Sat Oct 22 04:00:26 CAT 2016

Taxi accountant - a task for the sharp-witted

By unknown | Jun 19, 2007 | COMMENTS [ 0 ]

I was once in a taxi that turned back to Vosloorus in Boksburg because the driver thought we had cheated him.

What happened is that the "accountant" (the passenger sitting beside the driver who also collects the fares) could not do her sums right.

The fares were returned to us and then sent back to the front. Still, they did not add up. So the driver drove back to the township rank.

We were surrounded by the drivers who were binding (waiting for their own loads). As they insulted and threatened us, one oldish taxi owner counted the money, gave the driver his share and then gave us change.

It transpired that one lady in front had paid for her brother who was sitting at the back. This meant that the driver had an extra fare in his hands.

Instead of checking the amount and taking his share, the confused man took us back to the taxi rank. We were very late for work. I slunk in at work through the back entrance to avoid being seen by the boss.

A fan of this column (let's call him Victor) tells me that he prefers going home late in the evenings because the tired taxi drivers lose their ability to do their sums.

He pays R5 from Soweto to the Johannesburg CBD. Victor says one time he forked out the R5 and the driver gave him back R15. When he tried to return the excess, a passenger dug him viciously in the ribs and said, "no, no, no".

Since then he is sometimes lucky enough to get his weekly travel money back.

I do not know how true this story is because Soweto taxi drivers are very sharp. Most of them come from Ekasi and nothing much gets past them.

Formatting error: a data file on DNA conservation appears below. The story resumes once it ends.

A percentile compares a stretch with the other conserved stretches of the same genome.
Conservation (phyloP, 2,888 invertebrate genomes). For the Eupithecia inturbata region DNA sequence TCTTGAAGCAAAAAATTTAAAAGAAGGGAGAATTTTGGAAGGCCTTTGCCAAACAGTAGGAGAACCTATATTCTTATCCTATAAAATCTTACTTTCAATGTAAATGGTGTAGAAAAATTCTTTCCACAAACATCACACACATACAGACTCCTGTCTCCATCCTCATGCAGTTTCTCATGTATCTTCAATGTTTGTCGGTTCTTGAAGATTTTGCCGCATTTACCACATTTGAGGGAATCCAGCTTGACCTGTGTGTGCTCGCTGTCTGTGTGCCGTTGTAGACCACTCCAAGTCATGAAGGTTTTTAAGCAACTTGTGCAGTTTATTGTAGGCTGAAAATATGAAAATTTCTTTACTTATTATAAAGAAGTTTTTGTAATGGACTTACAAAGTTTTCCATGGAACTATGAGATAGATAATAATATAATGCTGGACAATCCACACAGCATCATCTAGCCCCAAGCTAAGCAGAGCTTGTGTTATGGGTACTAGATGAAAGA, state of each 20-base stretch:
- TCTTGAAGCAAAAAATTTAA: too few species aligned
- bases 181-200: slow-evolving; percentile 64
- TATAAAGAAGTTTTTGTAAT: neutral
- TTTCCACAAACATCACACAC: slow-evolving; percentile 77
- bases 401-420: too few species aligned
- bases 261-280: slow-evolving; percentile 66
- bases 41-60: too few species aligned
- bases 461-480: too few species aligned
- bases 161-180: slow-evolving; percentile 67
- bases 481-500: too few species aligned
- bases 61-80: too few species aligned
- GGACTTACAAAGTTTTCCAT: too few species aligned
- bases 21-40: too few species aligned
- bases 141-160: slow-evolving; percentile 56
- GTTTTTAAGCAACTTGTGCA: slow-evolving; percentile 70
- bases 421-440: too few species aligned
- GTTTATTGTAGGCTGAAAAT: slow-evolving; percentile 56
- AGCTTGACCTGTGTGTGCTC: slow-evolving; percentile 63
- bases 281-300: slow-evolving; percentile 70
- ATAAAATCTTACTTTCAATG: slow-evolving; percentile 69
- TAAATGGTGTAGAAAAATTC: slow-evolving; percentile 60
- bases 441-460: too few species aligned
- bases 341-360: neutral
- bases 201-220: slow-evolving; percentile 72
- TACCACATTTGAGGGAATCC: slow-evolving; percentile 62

There are some passengers who refuse to pass the fares forward. While there is an etiquette surrounding the paying of fares, smart ladies with immaculate hairstyles refuse to play ball.

They go ballistic if you tap them on the shoulder and proffer the money. It seems that they think passing the fares will make the money in their purses pass into other hands.

Then there are passengers who count the money, all of it, and don't pass it on. One time on the way to Germiston, we collected the fares and passed them on to a young girl who was sitting next to the door. She got off halfway through the trip.

It was then that the driver grumpily asked for his money. We were indignant at this and told him we had paid. But it transpired that the fares had gone walkabout with the young lady.

The taxi turned back but we could not find her because we did not know her. The young crook had made a tidy R70 at our expense. We had to pay again but luckily the driver agreed that the fault was partly his.


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